If you've never given much thought to your arm hair, it may be hard to imagine what it's like to be unhappy with your own day in and day out, but that's precisely the self-consciousness experienced by countless women moving from childhood into adolescence. One such person is Nicole, who recalls, "My arm hair was pointed out to me ever since I can remember. The average human body boasts some 5 million hair follicles , and generations of beauty standards across many cultures have dictated that on femme-presenting bodies, some of this hair is acceptable and some of it is not. Body hair has been censured and policed, giving rise to hair-removal rituals requiring immense time and resources: shaving, waxing, laser hair removal, electrolysis, and more. As the body-positivity movement has gathered momentum in recent years, though, body hair , especially on legs and armpits, has begun to enter the mainstream, with celebrities and Instagram influencers applauded for flaunting theirs. Arm hair has been discussed far less, but that's not to say it doesn't inspire strong feelings in those who have it, which is to say all of us.
Skip navigation! Story from Beauty. Perhaps you've already heard: The bush is back. Yes, claiming that a body part is "in" or "out" of fashion is still inherently problematic, yet many have noted that a fuller-bodied pubic hairstyle is being celebrated in the public eye in in a way it hasn't been for quite some time. In , photographer Petra Collins' picture showing her pubic hair was deleted from Instagram , causing uproar and igniting debate.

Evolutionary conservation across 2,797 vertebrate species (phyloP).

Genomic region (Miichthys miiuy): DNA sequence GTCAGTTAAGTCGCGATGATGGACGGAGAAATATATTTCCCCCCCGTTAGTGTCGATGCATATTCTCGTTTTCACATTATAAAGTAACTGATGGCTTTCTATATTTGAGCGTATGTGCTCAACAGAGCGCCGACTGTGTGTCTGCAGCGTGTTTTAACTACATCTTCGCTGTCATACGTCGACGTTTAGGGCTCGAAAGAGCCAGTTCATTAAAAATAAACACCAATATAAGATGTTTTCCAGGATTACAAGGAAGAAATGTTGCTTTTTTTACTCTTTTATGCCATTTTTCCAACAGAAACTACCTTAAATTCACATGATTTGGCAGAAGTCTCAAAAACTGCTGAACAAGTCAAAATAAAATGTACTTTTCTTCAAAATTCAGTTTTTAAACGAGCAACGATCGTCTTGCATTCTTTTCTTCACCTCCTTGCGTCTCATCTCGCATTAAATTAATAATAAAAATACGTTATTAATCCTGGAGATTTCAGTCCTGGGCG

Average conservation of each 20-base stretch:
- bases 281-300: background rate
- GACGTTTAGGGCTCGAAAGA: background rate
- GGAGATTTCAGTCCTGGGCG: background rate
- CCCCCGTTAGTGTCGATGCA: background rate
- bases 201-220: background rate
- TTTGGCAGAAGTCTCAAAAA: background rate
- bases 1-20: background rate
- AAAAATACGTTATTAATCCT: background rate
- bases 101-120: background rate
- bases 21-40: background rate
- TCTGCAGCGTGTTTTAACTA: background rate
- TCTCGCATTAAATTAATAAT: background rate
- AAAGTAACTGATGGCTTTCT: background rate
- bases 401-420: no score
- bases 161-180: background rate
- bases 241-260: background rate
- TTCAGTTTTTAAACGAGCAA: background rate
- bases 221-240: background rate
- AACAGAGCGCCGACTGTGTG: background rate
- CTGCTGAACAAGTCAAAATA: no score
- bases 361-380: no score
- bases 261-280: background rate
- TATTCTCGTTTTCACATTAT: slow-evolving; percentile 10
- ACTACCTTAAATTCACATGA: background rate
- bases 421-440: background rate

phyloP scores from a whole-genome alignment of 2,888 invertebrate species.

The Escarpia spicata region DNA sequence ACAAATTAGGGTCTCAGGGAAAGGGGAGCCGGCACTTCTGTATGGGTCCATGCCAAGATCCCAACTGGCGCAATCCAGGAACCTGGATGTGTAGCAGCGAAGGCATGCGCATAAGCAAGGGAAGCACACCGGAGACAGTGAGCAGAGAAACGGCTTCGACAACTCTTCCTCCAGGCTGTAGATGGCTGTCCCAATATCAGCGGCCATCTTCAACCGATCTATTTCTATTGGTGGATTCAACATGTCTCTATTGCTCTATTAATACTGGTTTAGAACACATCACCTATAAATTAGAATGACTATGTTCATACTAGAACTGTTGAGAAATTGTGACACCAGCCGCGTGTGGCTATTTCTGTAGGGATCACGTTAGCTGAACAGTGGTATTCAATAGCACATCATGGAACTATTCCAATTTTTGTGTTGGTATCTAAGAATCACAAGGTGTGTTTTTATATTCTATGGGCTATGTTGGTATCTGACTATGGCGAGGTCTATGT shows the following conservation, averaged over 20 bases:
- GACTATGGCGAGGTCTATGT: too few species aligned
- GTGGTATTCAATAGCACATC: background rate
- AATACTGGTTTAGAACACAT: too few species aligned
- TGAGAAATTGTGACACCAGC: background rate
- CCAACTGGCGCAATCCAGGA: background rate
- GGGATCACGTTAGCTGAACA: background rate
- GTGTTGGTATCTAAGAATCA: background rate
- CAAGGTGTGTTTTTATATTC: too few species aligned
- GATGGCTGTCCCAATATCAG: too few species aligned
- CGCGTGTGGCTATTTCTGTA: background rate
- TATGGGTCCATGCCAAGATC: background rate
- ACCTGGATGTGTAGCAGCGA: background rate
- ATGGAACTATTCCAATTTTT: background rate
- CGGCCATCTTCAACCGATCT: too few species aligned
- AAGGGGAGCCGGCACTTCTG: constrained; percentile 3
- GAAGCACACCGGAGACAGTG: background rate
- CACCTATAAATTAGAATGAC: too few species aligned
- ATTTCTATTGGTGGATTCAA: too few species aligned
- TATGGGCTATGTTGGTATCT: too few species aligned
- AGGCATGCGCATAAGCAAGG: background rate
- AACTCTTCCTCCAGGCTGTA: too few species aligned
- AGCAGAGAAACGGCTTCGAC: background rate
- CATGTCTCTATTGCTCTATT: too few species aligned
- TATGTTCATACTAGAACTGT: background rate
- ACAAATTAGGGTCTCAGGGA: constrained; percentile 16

For every part of me that wants to keep it long as an F-you to what feel like unfair beauty standards, another part — the one that grew up in the 90s and early aughts and was raised on mainstream teen magazines — feels best when I shave it off. I also learned that a lot more women have body hair than is represented in the media, and that I wanted to change that. And celebrating a wider variety of choices seems like an important step in achieving that. So I asked four women who let their body hair grow free to show me what it looks like and tell me what it feels like to write their own beauty rules.
While conditions like polycystic ovary syndrome can cause the growth of such unruly hair, idiopathic hirsutism usually has no underlying cause, other than a higher-than-usual prevalence of androgens i. Women with the condition tend to grow thick, dark hairs on their back, upper-lip, breasts, chin, chest, or tummy, and battling the fuzz as well as the stubble and ingrown hairs associated with removal may lead to frustration and insecurity. While there are treatments available, like a drug called Spironolactone, which blocks androgen receptors and reduces testosterone, or creams like Vaniqa, many are costly.